contact studio for original signed l prints Chrysler Building From Wikipedia, the free encyclopedia For Chrysler LLC's headquarters, see Chrysler Headquarters and Technology Center. Chrysler Building Record height Tallest in the world from May 27, 1930 to April 30, 1931[I] Preceded by40 Wall Street Surpassed byEmpire State Building General information TypeOffice Architectural styleArt Deco Location405 Lexington Avenue, Manhattan, New York, United States Construction started1928 Completed1930 Height Antenna spire319.9 m (1,050 ft) Roof282.0 m (925 ft) Top floor274.0 m (899 ft) Technical details Floor count77[1] Floor area1,195,000 sq ft (111,000 m2) Elevator count32 Design and construction OwnerAbu Dhabi Investment Council (90%) Tishman Speyer (10%) ArchitectWilliam Van Alen Chrysler Building U.S. National Register of Historic Places U.S. National Historic Landmark Location in New York City Coordinates:40°45?6.12?N 73°58?31.08?WCoordinates: 40°45?6.12?N 73°58?31.08?W Architectural style:Art Deco Governing body:Local NRHP Reference#:75001237 Significant dates Added to NRHP:1976[2] Designated NHL:December 8, 1976[3] References [4] The Chrysler Building is an Art Deco skyscraper in New York City, located on the east side of Manhattan in the Turtle Bay area at the intersection of 42nd Street and Lexington Avenue. Standing at 319 meters (1,047 ft),[5][6] it was the world's tallest building for 11 months before it was surpassed by the Empire State Building in 1931. After the destruction of the World Trade Center, it was again the second-tallest building in New York City until December 2007, when the spire was raised on the 365.8-meter (1,200 ft) Bank of America Tower, pushing the Chrysler Building into third position. In addition, The New York Times Building, which opened in 2007, is exactly level with the Chrysler Building in height.[7] The Chrysler Building is a classic example of Art Deco architecture and considered by many contemporary architects to be one of the finest buildings in New York City. In 2007, it was ranked ninth on the List of America's Favorite Architecture by the American Institute of Architects.[8] It was the headquarters of the Chrysler Corporation from 1930 until the mid-1950s, but, although the building was built and designed specifically for the car manufacturer, the corporation did not pay for the construction of it and never owned it, as Walter P. Chrysler decided to pay for it himself, so that his children could inherit it.[9] Contents [hide] 1 History 1.1 Design beginnings 1.2 Construction 1.3 Completion 1.4 Property 2 Architecture 2.1 Crown ornamentation 2.2 Crown usage 2.3 Lighting 2.4 Recognition and appeal 3 Quotations 4 Gallery 5 Legacy 6 See also 7 References 8 Further reading 9 External links [edit]History The Chrysler Building in 1932 View from Empire State Building, 2005 Chrysler Building and eastern Midtown Manhattan The Chrysler Building was designed by architect William Van Alen for a project of Walter P. Chrysler.[9] When the ground breaking occurred on September 19, 1928, there was an intense competition in New York City to build the world's tallest skyscraper.[10][11] Despite a frantic pace (the building was built at an average rate of four floors per week), no workers died during the construction of this skyscraper.[12] [edit]Design beginnings Van Alen's original design for the skyscraper called for a decorative jewel-like glass crown. It also featured a base in which the showroom windows were tripled in height and topped by 12 stories with glass-wrapped corners, creating an impression that the tower appeared physically and visually light as if floating in mid-air.[9] The height of the skyscraper was also originally designed to be 246 meters (807 ft).[12] However, the design proved to be too advanced and costly for building contractor William H. Reynolds, who disapproved of Van Alen's original plan.[13] The design and lease were then sold to Walter P. Chrysler, who worked with Van Alen and redesigned the skyscraper for additional stories; it was eventually revised to be 282 m (925 ft) tall.[12] As Walter Chrysler was the chairman of the Chrysler Corporation and intended to make the building into Chrysler's headquarters,[12] various architectural details and especially the building's gargoyles were modeled after Chrysler automobile products like the hood ornaments of the Plymouth; they exemplify the machine age in the 1920s (see below).[14][15] [edit]Construction Construction commenced on September 19, 1928.[12] In total, almost 400,000 rivets were used[12] and approximately 3,826,000 bricks were manually laid, to create the non-loadbearing walls of the skyscraper.[16] Contractors, builders and engineers were joined by other building-services experts to coordinate construction. Prior to its completion, the building stood about even with a rival project at 40 Wall Street, designed by H. Craig Severance. Severance increased the height of his project and then p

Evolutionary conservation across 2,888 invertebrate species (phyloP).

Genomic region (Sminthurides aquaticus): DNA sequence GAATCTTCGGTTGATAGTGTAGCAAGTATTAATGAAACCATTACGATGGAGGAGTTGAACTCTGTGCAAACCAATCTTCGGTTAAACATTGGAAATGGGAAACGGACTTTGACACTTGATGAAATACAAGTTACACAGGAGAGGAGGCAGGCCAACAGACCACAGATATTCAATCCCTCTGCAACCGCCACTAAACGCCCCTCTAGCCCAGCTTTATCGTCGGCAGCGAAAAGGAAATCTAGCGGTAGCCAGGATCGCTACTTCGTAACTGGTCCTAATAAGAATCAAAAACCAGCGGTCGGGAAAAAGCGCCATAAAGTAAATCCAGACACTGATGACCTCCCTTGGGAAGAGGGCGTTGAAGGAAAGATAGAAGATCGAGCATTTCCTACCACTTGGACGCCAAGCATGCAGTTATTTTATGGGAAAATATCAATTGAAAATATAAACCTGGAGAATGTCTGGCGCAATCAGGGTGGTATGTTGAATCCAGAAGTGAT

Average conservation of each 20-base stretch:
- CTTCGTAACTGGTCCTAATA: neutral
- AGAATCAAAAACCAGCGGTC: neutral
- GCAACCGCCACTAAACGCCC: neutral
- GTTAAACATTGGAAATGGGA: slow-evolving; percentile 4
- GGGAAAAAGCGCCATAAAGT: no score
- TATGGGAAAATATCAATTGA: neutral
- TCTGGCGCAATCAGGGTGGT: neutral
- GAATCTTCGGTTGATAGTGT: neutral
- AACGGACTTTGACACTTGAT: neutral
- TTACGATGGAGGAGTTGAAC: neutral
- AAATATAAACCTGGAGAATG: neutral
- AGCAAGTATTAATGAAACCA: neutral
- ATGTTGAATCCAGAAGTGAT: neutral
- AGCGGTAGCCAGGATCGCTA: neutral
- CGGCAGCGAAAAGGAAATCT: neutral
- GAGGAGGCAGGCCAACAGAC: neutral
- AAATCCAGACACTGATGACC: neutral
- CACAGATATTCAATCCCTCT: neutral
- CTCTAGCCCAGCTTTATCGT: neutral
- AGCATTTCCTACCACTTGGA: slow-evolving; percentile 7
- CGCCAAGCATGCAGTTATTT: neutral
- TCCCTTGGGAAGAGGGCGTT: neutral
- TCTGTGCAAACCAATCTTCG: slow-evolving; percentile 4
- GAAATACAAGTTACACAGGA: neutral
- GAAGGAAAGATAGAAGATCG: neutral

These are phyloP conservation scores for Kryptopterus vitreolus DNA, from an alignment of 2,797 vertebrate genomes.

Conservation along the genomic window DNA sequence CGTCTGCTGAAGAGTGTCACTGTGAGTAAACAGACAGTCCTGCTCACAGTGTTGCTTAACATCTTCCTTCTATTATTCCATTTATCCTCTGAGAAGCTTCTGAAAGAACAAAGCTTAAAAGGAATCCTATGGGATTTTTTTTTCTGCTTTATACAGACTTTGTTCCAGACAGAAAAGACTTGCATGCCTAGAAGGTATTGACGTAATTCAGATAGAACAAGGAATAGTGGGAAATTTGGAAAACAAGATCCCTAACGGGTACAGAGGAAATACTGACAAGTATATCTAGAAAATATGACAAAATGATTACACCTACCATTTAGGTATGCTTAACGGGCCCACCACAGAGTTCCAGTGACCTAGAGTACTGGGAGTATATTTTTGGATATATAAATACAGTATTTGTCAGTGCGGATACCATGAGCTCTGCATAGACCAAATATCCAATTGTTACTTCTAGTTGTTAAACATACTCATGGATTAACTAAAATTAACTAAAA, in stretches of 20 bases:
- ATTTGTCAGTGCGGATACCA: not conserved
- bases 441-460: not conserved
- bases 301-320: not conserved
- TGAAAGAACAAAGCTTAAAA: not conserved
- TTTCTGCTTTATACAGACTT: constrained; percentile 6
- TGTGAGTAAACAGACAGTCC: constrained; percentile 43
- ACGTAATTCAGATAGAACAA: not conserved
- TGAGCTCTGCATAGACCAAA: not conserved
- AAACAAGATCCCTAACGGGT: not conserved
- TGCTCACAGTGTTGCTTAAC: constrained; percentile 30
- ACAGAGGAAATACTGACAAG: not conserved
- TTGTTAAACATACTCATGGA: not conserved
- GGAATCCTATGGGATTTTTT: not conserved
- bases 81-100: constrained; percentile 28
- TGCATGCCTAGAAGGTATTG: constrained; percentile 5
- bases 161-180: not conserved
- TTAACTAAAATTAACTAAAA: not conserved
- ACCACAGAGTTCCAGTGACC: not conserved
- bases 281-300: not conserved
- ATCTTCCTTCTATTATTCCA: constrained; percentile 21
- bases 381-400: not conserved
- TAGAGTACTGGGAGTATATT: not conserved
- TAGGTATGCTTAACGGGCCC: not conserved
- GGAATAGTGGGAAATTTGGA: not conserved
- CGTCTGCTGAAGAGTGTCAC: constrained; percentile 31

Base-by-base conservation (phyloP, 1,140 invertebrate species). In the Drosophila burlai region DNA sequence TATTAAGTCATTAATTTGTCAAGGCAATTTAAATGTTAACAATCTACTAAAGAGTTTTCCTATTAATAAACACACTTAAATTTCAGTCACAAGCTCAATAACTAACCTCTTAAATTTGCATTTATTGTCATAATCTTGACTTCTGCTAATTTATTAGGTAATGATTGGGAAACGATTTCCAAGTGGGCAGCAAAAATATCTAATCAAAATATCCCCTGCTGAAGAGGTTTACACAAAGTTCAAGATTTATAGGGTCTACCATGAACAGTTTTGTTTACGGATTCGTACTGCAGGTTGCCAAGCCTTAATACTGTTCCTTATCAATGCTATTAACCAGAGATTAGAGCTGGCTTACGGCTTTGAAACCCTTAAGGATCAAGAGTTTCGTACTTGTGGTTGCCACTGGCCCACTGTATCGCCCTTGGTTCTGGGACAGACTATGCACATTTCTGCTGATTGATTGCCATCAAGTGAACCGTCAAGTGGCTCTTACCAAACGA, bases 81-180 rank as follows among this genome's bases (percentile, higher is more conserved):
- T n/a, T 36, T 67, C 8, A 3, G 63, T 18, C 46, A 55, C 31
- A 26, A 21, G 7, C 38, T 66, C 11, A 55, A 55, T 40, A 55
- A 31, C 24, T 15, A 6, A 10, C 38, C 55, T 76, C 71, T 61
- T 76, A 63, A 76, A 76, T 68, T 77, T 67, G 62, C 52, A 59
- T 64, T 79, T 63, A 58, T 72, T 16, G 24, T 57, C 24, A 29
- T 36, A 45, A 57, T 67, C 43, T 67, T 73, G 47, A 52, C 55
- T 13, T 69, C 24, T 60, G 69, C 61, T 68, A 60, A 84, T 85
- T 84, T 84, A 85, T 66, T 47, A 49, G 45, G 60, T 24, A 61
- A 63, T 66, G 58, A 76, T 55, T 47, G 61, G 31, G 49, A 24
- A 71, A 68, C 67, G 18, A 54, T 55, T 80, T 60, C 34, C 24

IFC 2, the Tallest Building in Hong Kong